The Season of Electoral Fever


Russians elect a president; French presidential campaign in full swing; Republican primaries peak on Super Tuesday March 6. Even Geneva is getting into the act replacing Conseil d'Etat Mark Muller. We are in the season of electoral fever.

What is so exciting about campaigns and elections? There is something dramatic, even athletic about the whole process. Pierre Maudet throws his hat in the ring! Mitt Romney tries to score a knockout on Super Tuesday! The vocabulary of a boxing match is often used to describe the ebb and flow of campaigns. Interviews are brutal, the participants battered. We watch the candidates' feints and jabs. Polling technology can measure crowd reactions to debates second by second much the way judges score boxing matches blow by blow.

There are even categories of political contests like boxing categories. Running for the City of Geneva's Conseil Administratif is not the same as the Canton's Conseil d'Etat. Federally, the Conseil National is not the same as the Conseil des Etats, just as in the United States the city government is not the same as the state government, the House of Representatives not the same as the Senate. And the ultimate heavyweight winner, of course, is President of the United States.

If we understand that campaigns and elections are similar to athletic contests if not theatrical performances, we should ask what it all means. For while athletic contests are clearly for spectator entertainment, political campaigns and elections should be about choosing our government leaders. Politics is serious business. Or rather, there should be a clear relationship between the excitement of campaigns and elections and the actual administrating of the general welfare.

In the United States, public relations companies specialize in running campaigns like boxing coaches or producers of Broadway shows. They tell candidates/fighters/actors how, when and what to do. Can we distinguish between those who will be governing us and their campaign performances? We are, after all, citizens and not merely members of an audience. I would rather be governed well than entertained. We don't need Stephen Spielberg, Mohammed Ali or Meryl Streep as public officials. At one point after the 2008 election, I stopped analyzing the quality of Obama's speeches. So what?

This is the season of election fever at the same time as a period of crisis of governance. There are Olympic medals for boxing victories, Academy Awards for acting performances. We are in desperate need of political results and should recognize the differences, although the elections of Ronald Reagan, Clint Eastwood and Arnold Schwarzenegger have certainly blurred the distinctions.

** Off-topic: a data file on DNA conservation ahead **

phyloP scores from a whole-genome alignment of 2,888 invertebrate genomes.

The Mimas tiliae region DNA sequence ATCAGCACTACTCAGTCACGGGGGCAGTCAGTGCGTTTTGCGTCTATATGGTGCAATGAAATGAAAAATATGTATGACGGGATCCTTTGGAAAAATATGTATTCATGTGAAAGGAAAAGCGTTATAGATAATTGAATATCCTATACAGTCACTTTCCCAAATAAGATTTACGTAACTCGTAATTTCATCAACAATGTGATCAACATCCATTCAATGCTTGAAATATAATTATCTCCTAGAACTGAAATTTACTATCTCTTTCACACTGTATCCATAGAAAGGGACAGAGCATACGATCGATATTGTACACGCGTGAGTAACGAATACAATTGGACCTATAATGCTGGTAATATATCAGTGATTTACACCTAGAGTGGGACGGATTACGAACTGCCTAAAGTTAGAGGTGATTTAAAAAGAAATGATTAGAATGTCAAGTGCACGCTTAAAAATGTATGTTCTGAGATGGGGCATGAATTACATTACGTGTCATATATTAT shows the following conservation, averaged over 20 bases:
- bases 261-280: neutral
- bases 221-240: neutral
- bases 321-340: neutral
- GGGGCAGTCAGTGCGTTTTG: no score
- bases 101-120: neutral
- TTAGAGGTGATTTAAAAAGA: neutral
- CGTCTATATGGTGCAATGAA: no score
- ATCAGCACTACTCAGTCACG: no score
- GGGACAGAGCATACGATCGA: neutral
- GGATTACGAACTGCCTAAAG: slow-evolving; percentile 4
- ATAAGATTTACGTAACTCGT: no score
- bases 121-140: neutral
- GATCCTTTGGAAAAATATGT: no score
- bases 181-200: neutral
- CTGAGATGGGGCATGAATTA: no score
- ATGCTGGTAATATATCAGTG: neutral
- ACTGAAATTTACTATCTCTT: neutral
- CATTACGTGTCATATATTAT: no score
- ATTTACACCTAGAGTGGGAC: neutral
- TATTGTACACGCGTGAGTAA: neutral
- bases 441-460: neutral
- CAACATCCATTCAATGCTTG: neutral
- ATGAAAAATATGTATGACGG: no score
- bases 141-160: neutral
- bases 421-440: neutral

• Dear Mr Warner,

    My warm thanks for the content, readability and timeliness of your many posts, which I have been following since I discovered them a year ago. In addition, your career as a teacher and journalist is simply inspiring, and you remain an interesting commentator on Swiss and American politics. Not knowing where else to turn, I feel some shame at offering here the following- rant:

    Something must be done about Cornavin train station, now! Better said, the city centre in general, crime in particular. I'm not impressed by the behaviour of the young "citizens of Geneva", and though I hear this is not limited to my fourteen-year sojourn since 1997, this enforces my point: where are the role models?
    This recent crime wave and the subsequent publicity about tougher rules, more police in town on patrol and in trains, is suffocating. It's un-Swiss, and no results. I will not be inviting any more family or friends to visit me here; indeed, if I had skills or a little money I would return to Canada and not look back. Consider the renovations at Cornavin: groups of black-leather clad meet at the corners while there's nowhere to wait undisturbed for your train (let policemen have coffee, they're paid for their time.)As nominally we live in Switzerland, I see white-haired ladies descending the narrow halway alone, meekly hugging the walls as travellers on cell-phones from the four courners of the earth make their way without the slightest regards for their surroundings.
    Is anyone afraid of the police? They should be; and what about transport tickets? Shouldn't the honour system be scrapped- will anyone admit to being "honourable?" Why do I see passengers, usually young and male, waste everyone's time, sitting near the back of the buss giving personal details to the ticket mafia? I never see them buying tickets, but how can they pay the fines? I can't, and I'm running out of possessions to pawn.

    I wish it were otherwise; I wish there were peace, but what we have is worse than war: fear. I'm grateful for the chance I had to study at La Grande Boissière, ISG for five years, and for the many public services I've benefited from since, but I believe I was living in a fool's paradise. Maybe at least others will learn from this horrible time we're living through.

  • Dear Stephen Anderson, Many thanks for your kind comments about my blog. Your observations about the train station and the situation of security in Geneva in general are well taken and shared by most of the Geneva population. There is an element of a decline in security throughout Europe combined with some poor decisions by Geneva politicians that have led to this situation. How to change it? I do have some ideas, but am not well enough versed in local politics to make concrete suggestions. I continue to be optimistic, however. Again, many thanks for sharing your thoughts. Daniel Warner

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